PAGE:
PG-13, was definitely a massive detriment to the film. See what happens, when no one listens to me? Why were the Terminators auditioning for WWE? If a Terminator grabs you by the neck, you're fucking dead, not bodyslammed, fucking dead! I think quite a few of the set peices where closer to I, Robot and Transformers and nowhere near what Terminator should be. That rediculous Transforminator thing which somehow managed to sneak up on everyone, despite not being anywhere in the establishing shot was the one thng they actually should've left on the cutting room floor. Totally out of place. Looking at the audience in my theater, everyone was in their 20's and 30's, everyone booed the Harry Potter trailer, everyone cheered the Maxim shot of Megan Fox in the Transformers trailer. Going but what I've heard, that was every theatre playing T4. So it's not like it was even worth pussifying the movie. In the end everyone lost.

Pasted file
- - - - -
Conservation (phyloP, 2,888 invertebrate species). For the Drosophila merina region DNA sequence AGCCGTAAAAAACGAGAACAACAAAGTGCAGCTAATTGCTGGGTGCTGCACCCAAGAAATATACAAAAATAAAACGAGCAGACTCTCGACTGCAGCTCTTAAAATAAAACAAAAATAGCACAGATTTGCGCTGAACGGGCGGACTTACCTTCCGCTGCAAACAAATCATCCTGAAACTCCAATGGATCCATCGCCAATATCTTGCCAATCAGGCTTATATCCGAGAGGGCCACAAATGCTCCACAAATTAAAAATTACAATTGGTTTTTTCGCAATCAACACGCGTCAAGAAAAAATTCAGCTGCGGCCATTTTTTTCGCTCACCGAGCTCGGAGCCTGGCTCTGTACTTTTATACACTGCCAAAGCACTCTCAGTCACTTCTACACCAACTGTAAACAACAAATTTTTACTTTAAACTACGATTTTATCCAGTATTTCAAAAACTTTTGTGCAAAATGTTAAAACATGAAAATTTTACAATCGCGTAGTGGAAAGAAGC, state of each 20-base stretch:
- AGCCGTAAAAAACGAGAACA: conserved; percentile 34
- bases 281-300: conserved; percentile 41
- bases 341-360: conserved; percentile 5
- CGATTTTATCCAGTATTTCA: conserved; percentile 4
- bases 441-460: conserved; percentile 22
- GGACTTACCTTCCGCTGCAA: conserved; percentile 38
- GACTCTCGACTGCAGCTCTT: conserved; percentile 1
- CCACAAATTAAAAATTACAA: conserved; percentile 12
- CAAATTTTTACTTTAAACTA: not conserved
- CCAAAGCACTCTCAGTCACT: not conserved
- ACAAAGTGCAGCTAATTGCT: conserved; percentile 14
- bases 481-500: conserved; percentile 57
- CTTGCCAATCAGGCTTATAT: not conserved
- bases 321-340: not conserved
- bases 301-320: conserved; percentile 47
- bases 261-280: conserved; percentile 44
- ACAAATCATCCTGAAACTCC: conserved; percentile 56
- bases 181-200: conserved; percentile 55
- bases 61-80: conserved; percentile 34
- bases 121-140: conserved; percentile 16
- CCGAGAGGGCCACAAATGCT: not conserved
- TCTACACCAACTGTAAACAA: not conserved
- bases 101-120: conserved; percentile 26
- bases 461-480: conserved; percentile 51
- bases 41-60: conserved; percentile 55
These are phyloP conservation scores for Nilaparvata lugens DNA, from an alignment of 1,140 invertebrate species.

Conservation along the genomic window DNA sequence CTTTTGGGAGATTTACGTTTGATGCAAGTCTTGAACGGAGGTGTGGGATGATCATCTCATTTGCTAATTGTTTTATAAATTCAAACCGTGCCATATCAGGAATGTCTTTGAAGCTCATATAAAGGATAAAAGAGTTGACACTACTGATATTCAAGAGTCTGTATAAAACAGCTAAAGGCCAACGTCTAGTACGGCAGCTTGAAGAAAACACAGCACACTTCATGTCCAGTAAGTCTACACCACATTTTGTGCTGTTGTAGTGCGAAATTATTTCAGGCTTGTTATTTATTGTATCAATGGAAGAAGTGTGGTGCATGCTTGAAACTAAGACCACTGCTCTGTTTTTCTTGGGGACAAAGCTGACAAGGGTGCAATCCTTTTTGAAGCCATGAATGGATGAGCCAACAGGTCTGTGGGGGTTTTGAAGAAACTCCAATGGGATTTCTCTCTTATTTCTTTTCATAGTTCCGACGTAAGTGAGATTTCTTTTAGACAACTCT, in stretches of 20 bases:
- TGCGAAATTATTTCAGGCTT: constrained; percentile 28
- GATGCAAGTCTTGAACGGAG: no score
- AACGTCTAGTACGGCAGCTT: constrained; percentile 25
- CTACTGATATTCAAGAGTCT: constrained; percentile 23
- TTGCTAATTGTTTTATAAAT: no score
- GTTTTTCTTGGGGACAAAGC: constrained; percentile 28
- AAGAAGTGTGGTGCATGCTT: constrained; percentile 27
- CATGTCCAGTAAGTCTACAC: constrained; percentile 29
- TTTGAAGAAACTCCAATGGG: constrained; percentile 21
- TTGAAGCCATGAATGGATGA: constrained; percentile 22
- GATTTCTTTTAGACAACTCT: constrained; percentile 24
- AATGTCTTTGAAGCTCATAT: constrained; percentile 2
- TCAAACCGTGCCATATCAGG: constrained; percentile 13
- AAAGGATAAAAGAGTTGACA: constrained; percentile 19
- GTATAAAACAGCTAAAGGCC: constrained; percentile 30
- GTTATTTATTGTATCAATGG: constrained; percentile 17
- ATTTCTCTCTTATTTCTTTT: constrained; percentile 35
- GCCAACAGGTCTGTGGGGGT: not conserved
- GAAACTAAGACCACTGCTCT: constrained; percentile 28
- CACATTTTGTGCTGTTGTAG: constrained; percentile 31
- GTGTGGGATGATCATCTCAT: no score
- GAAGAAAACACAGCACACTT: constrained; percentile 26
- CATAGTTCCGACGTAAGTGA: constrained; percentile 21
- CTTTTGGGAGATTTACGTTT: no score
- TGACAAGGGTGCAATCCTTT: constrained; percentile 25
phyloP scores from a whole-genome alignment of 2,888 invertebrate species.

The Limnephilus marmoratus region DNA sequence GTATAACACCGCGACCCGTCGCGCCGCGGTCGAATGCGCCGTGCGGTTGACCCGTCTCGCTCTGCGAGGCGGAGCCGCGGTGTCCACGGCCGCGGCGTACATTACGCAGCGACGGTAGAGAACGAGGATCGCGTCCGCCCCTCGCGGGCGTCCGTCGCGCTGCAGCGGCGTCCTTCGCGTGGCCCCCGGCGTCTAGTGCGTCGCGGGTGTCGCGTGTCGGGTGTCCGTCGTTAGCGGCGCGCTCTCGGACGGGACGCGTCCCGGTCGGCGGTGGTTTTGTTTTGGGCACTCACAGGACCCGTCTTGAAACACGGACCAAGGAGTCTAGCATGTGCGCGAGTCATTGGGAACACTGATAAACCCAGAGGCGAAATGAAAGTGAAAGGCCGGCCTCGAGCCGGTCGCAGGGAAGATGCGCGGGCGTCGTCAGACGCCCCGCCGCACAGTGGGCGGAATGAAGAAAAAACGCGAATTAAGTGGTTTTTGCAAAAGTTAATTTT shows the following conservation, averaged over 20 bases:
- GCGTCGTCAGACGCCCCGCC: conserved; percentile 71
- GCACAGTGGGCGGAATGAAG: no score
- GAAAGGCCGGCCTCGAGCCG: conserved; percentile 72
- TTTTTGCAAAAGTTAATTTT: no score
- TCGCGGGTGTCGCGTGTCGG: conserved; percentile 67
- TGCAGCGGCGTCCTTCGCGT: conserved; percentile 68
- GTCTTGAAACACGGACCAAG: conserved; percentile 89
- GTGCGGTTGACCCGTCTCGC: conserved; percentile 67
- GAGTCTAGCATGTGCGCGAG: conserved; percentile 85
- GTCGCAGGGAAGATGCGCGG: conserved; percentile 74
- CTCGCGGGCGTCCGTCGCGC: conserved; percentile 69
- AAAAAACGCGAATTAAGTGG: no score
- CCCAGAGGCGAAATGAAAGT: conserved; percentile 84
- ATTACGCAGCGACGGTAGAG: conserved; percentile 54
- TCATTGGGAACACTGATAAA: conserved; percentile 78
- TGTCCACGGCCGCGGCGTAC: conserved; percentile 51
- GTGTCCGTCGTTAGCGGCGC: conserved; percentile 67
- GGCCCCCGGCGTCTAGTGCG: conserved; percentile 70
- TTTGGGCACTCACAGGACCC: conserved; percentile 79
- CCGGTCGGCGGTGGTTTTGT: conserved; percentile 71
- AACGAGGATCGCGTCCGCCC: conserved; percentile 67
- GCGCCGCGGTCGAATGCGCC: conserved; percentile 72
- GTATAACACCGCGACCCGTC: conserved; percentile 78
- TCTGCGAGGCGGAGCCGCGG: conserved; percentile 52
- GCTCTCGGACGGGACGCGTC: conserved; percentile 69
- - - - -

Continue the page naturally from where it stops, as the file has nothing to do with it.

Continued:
McG once described his ending as thought provoking and elliptical. I have another word: hamfisted. The ending provoked nothing, it was completely void of any emotional resonance. Why should the audience be sad if none of the characters looked like they cared much?

The best part was definitely the big men themselves Arnold and Roland. The collective manly roar in the theater when Schwarzenkickenger start making Christian Bale his bitch was quite the experience, as was the laughter they got when they killed the T-600 that could've offed Connor and won the war. But I just wanted him to kill everything in sight, no matter what it was! I must admit, it was quite emotional to see Arnie kicking ass after so long, even if it was a fake CGI Arnie.